Sunday, October 01, 2023
Text Size

Latest Online Messages

Listen online to the latest messages from Pastor Bob and others at Shoreline Community Church...

Welcome To

Thanks for stopping by! If this is your first visit, get to know by reading the latest posts or perusing the seminar that gave us the name. You can also search for training and resources by topic.

Why Eagleflight?

Learn how eagles reflect our spiritual journey...
With Eagle's Wings    |    Fly, Eagle, Fly

Priorities of a Pastor - I Timothy 4:11-16

The Cure for Ineffective Ministry

1 Timothy 4:11-16

If you have ever thought of quitting the ministry and mailing back your ordination papers, I want to give you a word of consolation. You are not the first to feel the frustration of a full court press. In fact, when Paul writes his first letter to his young associate, Timothy, he wants to encourage him to continue in the ministry and not give up. To that end, he spells out how people should behave in the church and the key priorities of a pastor. In essence, the apostle tells Timothy that in a time of trial and testing, he had better get back to fundamentals and make first things central. Thus, in 1 Timothy 4, Paul spells out for his young friend (and through Timothy, for us) the priority of ministry that will encourage the people of God to respect and respond to us.

To illustrate his teaching, Paul focuses on one of the reasons/excuses pastors and leaders give for ineffective ministry, and then gives a solution that should eliminate all our excuses for failure or for running/resigning.


The Priorities of a Disciple

The Potential Problem: ineffective because of age—vv. 11-12a.

11] Command and teach these things. 12] Don't let anyone look down on you because you are young,

'Look down on" means to think down upon, and indicates an inferior estimation. At age 32 or 33, young Timothy had a problem as the new pastor at Ephesus. The older heads in the church felt he might have been a little too young for leadership. They thought he had not lived long enough, thought deep enough, struggled hard enough with the issues of his time. Timothy was ineffective because of age, but age isn't the only reason we may be ineffective.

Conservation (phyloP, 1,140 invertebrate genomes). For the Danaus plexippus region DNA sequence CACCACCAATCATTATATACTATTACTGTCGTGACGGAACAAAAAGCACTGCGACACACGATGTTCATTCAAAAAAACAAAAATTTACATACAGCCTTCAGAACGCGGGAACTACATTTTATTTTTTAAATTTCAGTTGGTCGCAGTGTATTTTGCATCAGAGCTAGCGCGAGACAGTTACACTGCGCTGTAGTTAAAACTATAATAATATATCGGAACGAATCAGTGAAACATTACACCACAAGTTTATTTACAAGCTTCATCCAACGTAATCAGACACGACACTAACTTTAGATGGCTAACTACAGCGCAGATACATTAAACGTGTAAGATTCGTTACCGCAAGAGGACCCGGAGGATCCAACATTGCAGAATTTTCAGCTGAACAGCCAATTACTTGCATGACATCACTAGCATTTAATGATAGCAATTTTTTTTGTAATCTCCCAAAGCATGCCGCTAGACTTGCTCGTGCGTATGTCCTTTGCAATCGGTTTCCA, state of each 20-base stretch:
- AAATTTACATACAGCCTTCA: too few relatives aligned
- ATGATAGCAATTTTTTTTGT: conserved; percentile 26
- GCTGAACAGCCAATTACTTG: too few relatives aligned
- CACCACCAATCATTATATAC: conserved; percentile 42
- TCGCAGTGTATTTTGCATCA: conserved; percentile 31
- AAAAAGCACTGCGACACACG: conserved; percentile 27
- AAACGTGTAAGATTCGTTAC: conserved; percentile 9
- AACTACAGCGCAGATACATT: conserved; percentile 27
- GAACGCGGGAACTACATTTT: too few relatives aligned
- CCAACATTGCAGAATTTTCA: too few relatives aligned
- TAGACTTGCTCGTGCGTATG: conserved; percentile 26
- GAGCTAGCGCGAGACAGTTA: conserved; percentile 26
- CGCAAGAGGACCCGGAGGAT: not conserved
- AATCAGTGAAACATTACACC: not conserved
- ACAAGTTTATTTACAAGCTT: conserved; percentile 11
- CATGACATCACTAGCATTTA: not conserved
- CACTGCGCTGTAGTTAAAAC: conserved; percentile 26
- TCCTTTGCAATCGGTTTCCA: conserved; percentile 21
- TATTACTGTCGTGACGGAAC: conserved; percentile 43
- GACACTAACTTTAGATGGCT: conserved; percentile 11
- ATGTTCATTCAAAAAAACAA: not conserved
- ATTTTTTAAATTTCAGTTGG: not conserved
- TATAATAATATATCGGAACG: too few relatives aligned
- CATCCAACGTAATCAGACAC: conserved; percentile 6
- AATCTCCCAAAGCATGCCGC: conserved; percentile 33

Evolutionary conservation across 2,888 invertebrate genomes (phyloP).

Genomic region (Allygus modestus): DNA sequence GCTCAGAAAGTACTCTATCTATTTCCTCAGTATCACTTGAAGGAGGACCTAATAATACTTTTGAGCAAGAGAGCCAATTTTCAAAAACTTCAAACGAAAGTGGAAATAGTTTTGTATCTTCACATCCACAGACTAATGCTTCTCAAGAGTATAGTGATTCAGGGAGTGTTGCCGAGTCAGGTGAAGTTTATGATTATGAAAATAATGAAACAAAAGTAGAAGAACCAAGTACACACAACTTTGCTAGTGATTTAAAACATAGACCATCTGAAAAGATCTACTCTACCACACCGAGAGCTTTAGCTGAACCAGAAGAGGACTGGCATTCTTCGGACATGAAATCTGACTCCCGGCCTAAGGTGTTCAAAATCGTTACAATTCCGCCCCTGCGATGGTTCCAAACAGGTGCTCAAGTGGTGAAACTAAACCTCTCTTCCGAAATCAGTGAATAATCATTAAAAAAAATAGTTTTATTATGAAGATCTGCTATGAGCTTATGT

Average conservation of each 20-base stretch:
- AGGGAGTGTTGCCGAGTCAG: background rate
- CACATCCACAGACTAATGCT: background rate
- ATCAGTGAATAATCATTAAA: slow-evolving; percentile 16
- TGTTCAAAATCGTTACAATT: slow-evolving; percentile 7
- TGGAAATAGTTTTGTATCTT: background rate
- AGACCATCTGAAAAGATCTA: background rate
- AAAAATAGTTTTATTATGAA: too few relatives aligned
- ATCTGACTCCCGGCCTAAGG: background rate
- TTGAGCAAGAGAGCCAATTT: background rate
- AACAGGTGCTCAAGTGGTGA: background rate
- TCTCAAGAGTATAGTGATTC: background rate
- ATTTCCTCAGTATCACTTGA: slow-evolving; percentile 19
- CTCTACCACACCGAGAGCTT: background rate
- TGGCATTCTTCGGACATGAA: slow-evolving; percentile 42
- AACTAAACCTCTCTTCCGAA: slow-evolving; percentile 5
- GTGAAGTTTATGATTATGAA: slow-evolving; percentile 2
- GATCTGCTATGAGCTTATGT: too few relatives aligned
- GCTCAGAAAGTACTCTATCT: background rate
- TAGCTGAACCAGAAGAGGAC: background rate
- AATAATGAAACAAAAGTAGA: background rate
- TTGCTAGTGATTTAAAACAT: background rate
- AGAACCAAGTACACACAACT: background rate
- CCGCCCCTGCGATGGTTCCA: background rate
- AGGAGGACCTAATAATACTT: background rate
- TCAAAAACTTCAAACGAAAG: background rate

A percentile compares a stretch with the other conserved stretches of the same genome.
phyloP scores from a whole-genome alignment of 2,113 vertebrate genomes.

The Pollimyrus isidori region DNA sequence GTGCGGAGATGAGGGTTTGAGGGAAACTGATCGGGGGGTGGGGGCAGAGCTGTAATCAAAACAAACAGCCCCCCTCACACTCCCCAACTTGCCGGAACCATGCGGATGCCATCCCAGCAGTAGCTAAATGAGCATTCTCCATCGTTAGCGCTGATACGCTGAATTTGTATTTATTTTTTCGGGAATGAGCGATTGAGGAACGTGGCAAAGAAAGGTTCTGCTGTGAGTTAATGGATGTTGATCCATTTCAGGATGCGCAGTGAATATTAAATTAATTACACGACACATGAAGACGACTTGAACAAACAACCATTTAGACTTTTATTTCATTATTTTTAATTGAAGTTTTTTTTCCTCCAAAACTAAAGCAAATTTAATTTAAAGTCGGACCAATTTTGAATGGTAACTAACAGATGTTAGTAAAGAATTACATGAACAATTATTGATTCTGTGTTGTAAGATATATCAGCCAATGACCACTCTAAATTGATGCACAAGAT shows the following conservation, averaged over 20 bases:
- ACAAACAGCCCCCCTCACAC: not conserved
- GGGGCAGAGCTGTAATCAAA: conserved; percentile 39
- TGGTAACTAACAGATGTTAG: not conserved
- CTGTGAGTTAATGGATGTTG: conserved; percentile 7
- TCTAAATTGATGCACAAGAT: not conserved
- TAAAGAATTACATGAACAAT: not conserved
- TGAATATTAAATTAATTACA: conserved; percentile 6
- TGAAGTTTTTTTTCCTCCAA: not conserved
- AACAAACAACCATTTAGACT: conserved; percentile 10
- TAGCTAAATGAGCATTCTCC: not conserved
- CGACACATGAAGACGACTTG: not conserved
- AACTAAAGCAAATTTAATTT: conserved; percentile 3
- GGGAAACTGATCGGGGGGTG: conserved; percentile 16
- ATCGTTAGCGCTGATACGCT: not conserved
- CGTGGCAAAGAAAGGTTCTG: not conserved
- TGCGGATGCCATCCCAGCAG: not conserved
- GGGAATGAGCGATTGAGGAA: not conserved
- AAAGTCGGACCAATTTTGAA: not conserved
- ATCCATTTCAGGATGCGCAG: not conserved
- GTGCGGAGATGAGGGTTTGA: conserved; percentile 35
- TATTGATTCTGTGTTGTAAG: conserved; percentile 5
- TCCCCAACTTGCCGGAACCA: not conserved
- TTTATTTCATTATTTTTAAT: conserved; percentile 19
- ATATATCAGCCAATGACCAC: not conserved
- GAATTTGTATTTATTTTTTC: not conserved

What are some other potential reasons for ineffectiveness?

  • pressure
  • no support/money
  • past failure
  • gifts
  • fear/loneliness
  • lack of training
  • inexperience
  • family
  • size of church

Whatever they are, Paul's solution will apply to you. Listen carefully to verse 12; Paul is going to tell Timothy that at a time like this, he had better get back to the fundamentals.

The Practical Solution: What is needed?

The answer is: set an example—v. 12b.

Paul knew whether we are young or old, we often don't get the respect our position/job/standing demands. Paul recognizes we usually get the respect our character commands.

  1. Principle: at the heart of an effective ministry is an effective life.
  2. Principle: every person's life is a profession of that person's faith.

Therefore, set an example! For who?

The audience: believers/elders.

The areas to set an example: in conversation and conduct.

  • in speech: Your words will reflect your heart—2 Cor. 4:1-2; Col. 4:5-6.
  • in life: Your life reflects your walk with God. Is there a gap between public profession and private practice?—Matt. 23:1-3,25-26,27-28.
  • in love: It is impossible to represent a caring God if we don't have a caring life and heart. Do you seek the highest good of others in your decisions and actions?—2 Cor. 13; I Tim. 5:5-6..3
  • in faith in God. Do people know you will stake your soul, heart, ministry, family, future, wholly in God? in faith in others/church—2 Cor. 7:2-4. Are you faithful/loyal to your church? Can you be counted on?
  • in purity: in motives, in actions—is there integrity, or do you manipulate—2 Cor. 7:1? Impact?